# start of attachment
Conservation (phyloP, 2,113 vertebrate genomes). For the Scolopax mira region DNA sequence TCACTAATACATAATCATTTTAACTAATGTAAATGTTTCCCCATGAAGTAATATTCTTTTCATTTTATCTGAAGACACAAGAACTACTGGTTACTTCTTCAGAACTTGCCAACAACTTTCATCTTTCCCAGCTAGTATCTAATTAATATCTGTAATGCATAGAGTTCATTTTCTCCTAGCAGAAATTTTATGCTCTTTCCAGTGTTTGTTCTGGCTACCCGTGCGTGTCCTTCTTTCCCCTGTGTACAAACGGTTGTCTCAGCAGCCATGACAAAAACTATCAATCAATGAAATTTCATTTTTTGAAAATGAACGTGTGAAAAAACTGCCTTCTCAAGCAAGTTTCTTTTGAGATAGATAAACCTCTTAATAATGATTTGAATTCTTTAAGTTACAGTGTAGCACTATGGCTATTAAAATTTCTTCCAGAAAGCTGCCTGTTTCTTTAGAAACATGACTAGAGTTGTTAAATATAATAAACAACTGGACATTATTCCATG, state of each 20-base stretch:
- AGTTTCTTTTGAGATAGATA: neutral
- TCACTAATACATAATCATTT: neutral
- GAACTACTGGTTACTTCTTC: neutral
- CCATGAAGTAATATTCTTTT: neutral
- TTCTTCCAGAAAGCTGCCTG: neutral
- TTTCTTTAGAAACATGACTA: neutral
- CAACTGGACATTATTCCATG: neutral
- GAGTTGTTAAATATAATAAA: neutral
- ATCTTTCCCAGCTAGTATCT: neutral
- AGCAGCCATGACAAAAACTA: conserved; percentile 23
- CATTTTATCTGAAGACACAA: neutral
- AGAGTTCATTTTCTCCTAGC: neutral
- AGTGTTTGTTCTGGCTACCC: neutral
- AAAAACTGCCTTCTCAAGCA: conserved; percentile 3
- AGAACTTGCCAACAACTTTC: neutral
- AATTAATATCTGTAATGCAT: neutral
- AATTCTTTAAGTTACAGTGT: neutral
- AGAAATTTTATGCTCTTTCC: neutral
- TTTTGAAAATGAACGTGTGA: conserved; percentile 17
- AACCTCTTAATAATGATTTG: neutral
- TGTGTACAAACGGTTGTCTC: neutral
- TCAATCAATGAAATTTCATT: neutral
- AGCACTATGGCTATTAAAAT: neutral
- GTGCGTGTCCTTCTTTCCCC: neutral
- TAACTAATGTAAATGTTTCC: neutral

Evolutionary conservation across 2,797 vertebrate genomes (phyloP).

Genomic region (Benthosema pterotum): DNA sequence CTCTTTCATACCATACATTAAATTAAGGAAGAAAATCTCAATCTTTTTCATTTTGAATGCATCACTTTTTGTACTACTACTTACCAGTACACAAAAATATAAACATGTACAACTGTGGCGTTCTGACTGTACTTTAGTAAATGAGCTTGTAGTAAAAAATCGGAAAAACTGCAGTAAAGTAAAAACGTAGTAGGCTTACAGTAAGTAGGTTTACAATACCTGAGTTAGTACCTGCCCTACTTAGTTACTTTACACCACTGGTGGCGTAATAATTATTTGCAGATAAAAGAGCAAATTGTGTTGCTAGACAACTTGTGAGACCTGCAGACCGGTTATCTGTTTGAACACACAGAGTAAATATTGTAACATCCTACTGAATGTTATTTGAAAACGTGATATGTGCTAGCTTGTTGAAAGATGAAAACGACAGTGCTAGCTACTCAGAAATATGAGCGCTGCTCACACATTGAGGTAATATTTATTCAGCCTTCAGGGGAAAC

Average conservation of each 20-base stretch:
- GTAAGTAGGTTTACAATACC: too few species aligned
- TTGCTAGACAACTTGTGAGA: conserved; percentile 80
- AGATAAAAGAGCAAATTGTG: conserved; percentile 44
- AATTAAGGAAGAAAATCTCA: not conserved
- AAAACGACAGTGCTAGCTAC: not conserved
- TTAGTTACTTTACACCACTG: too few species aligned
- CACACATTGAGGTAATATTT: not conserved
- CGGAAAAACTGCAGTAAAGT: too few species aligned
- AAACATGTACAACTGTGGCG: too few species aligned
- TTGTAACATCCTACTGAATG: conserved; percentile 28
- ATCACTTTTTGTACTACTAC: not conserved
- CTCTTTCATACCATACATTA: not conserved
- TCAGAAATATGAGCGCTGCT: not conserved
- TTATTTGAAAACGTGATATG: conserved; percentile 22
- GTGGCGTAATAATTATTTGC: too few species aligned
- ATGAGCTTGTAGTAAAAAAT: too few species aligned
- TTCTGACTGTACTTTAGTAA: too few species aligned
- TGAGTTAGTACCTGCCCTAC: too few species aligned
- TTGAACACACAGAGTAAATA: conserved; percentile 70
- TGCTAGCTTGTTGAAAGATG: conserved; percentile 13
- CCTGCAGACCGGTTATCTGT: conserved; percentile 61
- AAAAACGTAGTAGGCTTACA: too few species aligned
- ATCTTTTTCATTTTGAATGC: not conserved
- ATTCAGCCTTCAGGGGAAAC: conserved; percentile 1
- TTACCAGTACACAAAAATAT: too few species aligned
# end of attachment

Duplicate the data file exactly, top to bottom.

Conservation (phyloP, 2,113 vertebrate genomes). For the Scolopax mira region DNA sequence TCACTAATACATAATCATTTTAACTAATGTAAATGTTTCCCCATGAAGTAATATTCTTTTCATTTTATCTGAAGACACAAGAACTACTGGTTACTTCTTCAGAACTTGCCAACAACTTTCATCTTTCCCAGCTAGTATCTAATTAATATCTGTAATGCATAGAGTTCATTTTCTCCTAGCAGAAATTTTATGCTCTTTCCAGTGTTTGTTCTGGCTACCCGTGCGTGTCCTTCTTTCCCCTGTGTACAAACGGTTGTCTCAGCAGCCATGACAAAAACTATCAATCAATGAAATTTCATTTTTTGAAAATGAACGTGTGAAAAAACTGCCTTCTCAAGCAAGTTTCTTTTGAGATAGATAAACCTCTTAATAATGATTTGAATTCTTTAAGTTACAGTGTAGCACTATGGCTATTAAAATTTCTTCCAGAAAGCTGCCTGTTTCTTTAGAAACATGACTAGAGTTGTTAAATATAATAAACAACTGGACATTATTCCATG, state of each 20-base stretch:
- AGTTTCTTTTGAGATAGATA: neutral
- TCACTAATACATAATCATTT: neutral
- GAACTACTGGTTACTTCTTC: neutral
- CCATGAAGTAATATTCTTTT: neutral
- TTCTTCCAGAAAGCTGCCTG: neutral
- TTTCTTTAGAAACATGACTA: neutral
- CAACTGGACATTATTCCATG: neutral
- GAGTTGTTAAATATAATAAA: neutral
- ATCTTTCCCAGCTAGTATCT: neutral
- AGCAGCCATGACAAAAACTA: conserved; percentile 23
- CATTTTATCTGAAGACACAA: neutral
- AGAGTTCATTTTCTCCTAGC: neutral
- AGTGTTTGTTCTGGCTACCC: neutral
- AAAAACTGCCTTCTCAAGCA: conserved; percentile 3
- AGAACTTGCCAACAACTTTC: neutral
- AATTAATATCTGTAATGCAT: neutral
- AATTCTTTAAGTTACAGTGT: neutral
- AGAAATTTTATGCTCTTTCC: neutral
- TTTTGAAAATGAACGTGTGA: conserved; percentile 17
- AACCTCTTAATAATGATTTG: neutral
- TGTGTACAAACGGTTGTCTC: neutral
- TCAATCAATGAAATTTCATT: neutral
- AGCACTATGGCTATTAAAAT: neutral
- GTGCGTGTCCTTCTTTCCCC: neutral
- TAACTAATGTAAATGTTTCC: neutral

Evolutionary conservation across 2,797 vertebrate genomes (phyloP).

Genomic region (Benthosema pterotum): DNA sequence CTCTTTCATACCATACATTAAATTAAGGAAGAAAATCTCAATCTTTTTCATTTTGAATGCATCACTTTTTGTACTACTACTTACCAGTACACAAAAATATAAACATGTACAACTGTGGCGTTCTGACTGTACTTTAGTAAATGAGCTTGTAGTAAAAAATCGGAAAAACTGCAGTAAAGTAAAAACGTAGTAGGCTTACAGTAAGTAGGTTTACAATACCTGAGTTAGTACCTGCCCTACTTAGTTACTTTACACCACTGGTGGCGTAATAATTATTTGCAGATAAAAGAGCAAATTGTGTTGCTAGACAACTTGTGAGACCTGCAGACCGGTTATCTGTTTGAACACACAGAGTAAATATTGTAACATCCTACTGAATGTTATTTGAAAACGTGATATGTGCTAGCTTGTTGAAAGATGAAAACGACAGTGCTAGCTACTCAGAAATATGAGCGCTGCTCACACATTGAGGTAATATTTATTCAGCCTTCAGGGGAAAC

Average conservation of each 20-base stretch:
- GTAAGTAGGTTTACAATACC: too few species aligned
- TTGCTAGACAACTTGTGAGA: conserved; percentile 80
- AGATAAAAGAGCAAATTGTG: conserved; percentile 44
- AATTAAGGAAGAAAATCTCA: not conserved
- AAAACGACAGTGCTAGCTAC: not conserved
- TTAGTTACTTTACACCACTG: too few species aligned
- CACACATTGAGGTAATATTT: not conserved
- CGGAAAAACTGCAGTAAAGT: too few species aligned
- AAACATGTACAACTGTGGCG: too few species aligned
- TTGTAACATCCTACTGAATG: conserved; percentile 28
- ATCACTTTTTGTACTACTAC: not conserved
- CTCTTTCATACCATACATTA: not conserved
- TCAGAAATATGAGCGCTGCT: not conserved
- TTATTTGAAAACGTGATATG: conserved; percentile 22
- GTGGCGTAATAATTATTTGC: too few species aligned
- ATGAGCTTGTAGTAAAAAAT: too few species aligned
- TTCTGACTGTACTTTAGTAA: too few species aligned
- TGAGTTAGTACCTGCCCTAC: too few species aligned
- TTGAACACACAGAGTAAATA: conserved; percentile 70
- TGCTAGCTTGTTGAAAGATG: conserved; percentile 13
- CCTGCAGACCGGTTATCTGT: conserved; percentile 61
- AAAAACGTAGTAGGCTTACA: too few species aligned
- ATCTTTTTCATTTTGAATGC: not conserved
- ATTCAGCCTTCAGGGGAAAC: conserved; percentile 1
- TTACCAGTACACAAAAATAT: too few species aligned